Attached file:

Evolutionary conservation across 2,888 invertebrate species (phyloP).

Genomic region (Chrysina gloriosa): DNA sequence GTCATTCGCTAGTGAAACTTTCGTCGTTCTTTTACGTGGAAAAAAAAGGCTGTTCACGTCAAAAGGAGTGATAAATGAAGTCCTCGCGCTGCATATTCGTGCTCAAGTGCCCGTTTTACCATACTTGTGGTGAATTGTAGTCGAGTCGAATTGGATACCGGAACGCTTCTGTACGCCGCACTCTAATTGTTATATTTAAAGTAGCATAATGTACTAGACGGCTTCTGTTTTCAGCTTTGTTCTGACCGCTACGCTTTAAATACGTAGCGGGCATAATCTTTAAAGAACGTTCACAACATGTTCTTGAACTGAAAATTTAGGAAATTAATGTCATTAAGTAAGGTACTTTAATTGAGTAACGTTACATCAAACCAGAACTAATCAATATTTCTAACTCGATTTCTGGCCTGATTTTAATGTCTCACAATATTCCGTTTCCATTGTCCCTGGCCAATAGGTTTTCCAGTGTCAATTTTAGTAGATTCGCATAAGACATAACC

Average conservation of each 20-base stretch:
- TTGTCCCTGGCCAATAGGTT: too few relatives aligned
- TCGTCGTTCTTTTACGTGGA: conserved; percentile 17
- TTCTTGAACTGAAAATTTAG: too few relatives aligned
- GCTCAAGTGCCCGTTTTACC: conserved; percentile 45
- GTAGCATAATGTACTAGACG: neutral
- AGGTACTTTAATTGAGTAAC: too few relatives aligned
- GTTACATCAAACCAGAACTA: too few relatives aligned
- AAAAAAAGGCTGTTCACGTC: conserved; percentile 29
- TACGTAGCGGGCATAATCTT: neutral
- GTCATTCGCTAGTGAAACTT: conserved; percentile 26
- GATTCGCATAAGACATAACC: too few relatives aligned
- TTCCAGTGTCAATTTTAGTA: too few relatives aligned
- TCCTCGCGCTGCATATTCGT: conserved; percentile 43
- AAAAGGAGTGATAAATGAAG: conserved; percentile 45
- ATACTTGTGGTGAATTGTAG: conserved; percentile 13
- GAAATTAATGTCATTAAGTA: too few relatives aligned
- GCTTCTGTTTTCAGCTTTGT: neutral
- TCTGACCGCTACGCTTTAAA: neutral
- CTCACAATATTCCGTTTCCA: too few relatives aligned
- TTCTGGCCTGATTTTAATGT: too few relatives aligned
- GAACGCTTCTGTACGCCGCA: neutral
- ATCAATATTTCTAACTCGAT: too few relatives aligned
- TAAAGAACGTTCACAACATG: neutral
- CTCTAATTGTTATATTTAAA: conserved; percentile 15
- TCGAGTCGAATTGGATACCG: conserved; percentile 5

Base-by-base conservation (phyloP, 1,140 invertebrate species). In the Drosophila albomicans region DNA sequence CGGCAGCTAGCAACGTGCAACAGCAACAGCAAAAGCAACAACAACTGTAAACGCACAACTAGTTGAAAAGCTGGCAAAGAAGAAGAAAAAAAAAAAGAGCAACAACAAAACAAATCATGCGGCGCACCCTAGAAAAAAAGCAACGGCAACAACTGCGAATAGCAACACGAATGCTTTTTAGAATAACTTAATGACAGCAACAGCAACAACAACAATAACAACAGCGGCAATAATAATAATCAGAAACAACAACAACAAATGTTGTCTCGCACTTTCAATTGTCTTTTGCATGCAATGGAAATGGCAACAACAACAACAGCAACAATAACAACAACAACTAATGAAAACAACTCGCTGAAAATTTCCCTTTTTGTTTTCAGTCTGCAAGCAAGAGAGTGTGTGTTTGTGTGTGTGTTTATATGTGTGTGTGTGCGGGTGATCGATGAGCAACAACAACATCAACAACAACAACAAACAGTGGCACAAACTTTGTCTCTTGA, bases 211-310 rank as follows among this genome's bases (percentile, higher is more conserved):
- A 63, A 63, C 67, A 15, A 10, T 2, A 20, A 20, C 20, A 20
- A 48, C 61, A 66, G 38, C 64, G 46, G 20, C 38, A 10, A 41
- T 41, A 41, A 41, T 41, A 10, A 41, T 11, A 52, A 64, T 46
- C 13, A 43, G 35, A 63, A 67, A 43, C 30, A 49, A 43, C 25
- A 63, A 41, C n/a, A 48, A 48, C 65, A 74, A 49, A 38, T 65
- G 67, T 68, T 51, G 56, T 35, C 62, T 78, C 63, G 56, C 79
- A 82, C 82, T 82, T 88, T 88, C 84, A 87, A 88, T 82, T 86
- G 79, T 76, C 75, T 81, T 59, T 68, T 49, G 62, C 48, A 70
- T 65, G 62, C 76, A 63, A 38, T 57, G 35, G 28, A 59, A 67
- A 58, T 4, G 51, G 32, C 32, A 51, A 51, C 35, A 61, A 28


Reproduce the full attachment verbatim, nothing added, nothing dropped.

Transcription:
Evolutionary conservation across 2,888 invertebrate species (phyloP).

Genomic region (Chrysina gloriosa): DNA sequence GTCATTCGCTAGTGAAACTTTCGTCGTTCTTTTACGTGGAAAAAAAAGGCTGTTCACGTCAAAAGGAGTGATAAATGAAGTCCTCGCGCTGCATATTCGTGCTCAAGTGCCCGTTTTACCATACTTGTGGTGAATTGTAGTCGAGTCGAATTGGATACCGGAACGCTTCTGTACGCCGCACTCTAATTGTTATATTTAAAGTAGCATAATGTACTAGACGGCTTCTGTTTTCAGCTTTGTTCTGACCGCTACGCTTTAAATACGTAGCGGGCATAATCTTTAAAGAACGTTCACAACATGTTCTTGAACTGAAAATTTAGGAAATTAATGTCATTAAGTAAGGTACTTTAATTGAGTAACGTTACATCAAACCAGAACTAATCAATATTTCTAACTCGATTTCTGGCCTGATTTTAATGTCTCACAATATTCCGTTTCCATTGTCCCTGGCCAATAGGTTTTCCAGTGTCAATTTTAGTAGATTCGCATAAGACATAACC

Average conservation of each 20-base stretch:
- TTGTCCCTGGCCAATAGGTT: too few relatives aligned
- TCGTCGTTCTTTTACGTGGA: conserved; percentile 17
- TTCTTGAACTGAAAATTTAG: too few relatives aligned
- GCTCAAGTGCCCGTTTTACC: conserved; percentile 45
- GTAGCATAATGTACTAGACG: neutral
- AGGTACTTTAATTGAGTAAC: too few relatives aligned
- GTTACATCAAACCAGAACTA: too few relatives aligned
- AAAAAAAGGCTGTTCACGTC: conserved; percentile 29
- TACGTAGCGGGCATAATCTT: neutral
- GTCATTCGCTAGTGAAACTT: conserved; percentile 26
- GATTCGCATAAGACATAACC: too few relatives aligned
- TTCCAGTGTCAATTTTAGTA: too few relatives aligned
- TCCTCGCGCTGCATATTCGT: conserved; percentile 43
- AAAAGGAGTGATAAATGAAG: conserved; percentile 45
- ATACTTGTGGTGAATTGTAG: conserved; percentile 13
- GAAATTAATGTCATTAAGTA: too few relatives aligned
- GCTTCTGTTTTCAGCTTTGT: neutral
- TCTGACCGCTACGCTTTAAA: neutral
- CTCACAATATTCCGTTTCCA: too few relatives aligned
- TTCTGGCCTGATTTTAATGT: too few relatives aligned
- GAACGCTTCTGTACGCCGCA: neutral
- ATCAATATTTCTAACTCGAT: too few relatives aligned
- TAAAGAACGTTCACAACATG: neutral
- CTCTAATTGTTATATTTAAA: conserved; percentile 15
- TCGAGTCGAATTGGATACCG: conserved; percentile 5

Base-by-base conservation (phyloP, 1,140 invertebrate species). In the Drosophila albomicans region DNA sequence CGGCAGCTAGCAACGTGCAACAGCAACAGCAAAAGCAACAACAACTGTAAACGCACAACTAGTTGAAAAGCTGGCAAAGAAGAAGAAAAAAAAAAAGAGCAACAACAAAACAAATCATGCGGCGCACCCTAGAAAAAAAGCAACGGCAACAACTGCGAATAGCAACACGAATGCTTTTTAGAATAACTTAATGACAGCAACAGCAACAACAACAATAACAACAGCGGCAATAATAATAATCAGAAACAACAACAACAAATGTTGTCTCGCACTTTCAATTGTCTTTTGCATGCAATGGAAATGGCAACAACAACAACAGCAACAATAACAACAACAACTAATGAAAACAACTCGCTGAAAATTTCCCTTTTTGTTTTCAGTCTGCAAGCAAGAGAGTGTGTGTTTGTGTGTGTGTTTATATGTGTGTGTGTGCGGGTGATCGATGAGCAACAACAACATCAACAACAACAACAAACAGTGGCACAAACTTTGTCTCTTGA, bases 211-310 rank as follows among this genome's bases (percentile, higher is more conserved):
- A 63, A 63, C 67, A 15, A 10, T 2, A 20, A 20, C 20, A 20
- A 48, C 61, A 66, G 38, C 64, G 46, G 20, C 38, A 10, A 41
- T 41, A 41, A 41, T 41, A 10, A 41, T 11, A 52, A 64, T 46
- C 13, A 43, G 35, A 63, A 67, A 43, C 30, A 49, A 43, C 25
- A 63, A 41, C n/a, A 48, A 48, C 65, A 74, A 49, A 38, T 65
- G 67, T 68, T 51, G 56, T 35, C 62, T 78, C 63, G 56, C 79
- A 82, C 82, T 82, T 88, T 88, C 84, A 87, A 88, T 82, T 86
- G 79, T 76, C 75, T 81, T 59, T 68, T 49, G 62, C 48, A 70
- T 65, G 62, C 76, A 63, A 38, T 57, G 35, G 28, A 59, A 67
- A 58, T 4, G 51, G 32, C 32, A 51, A 51, C 35, A 61, A 28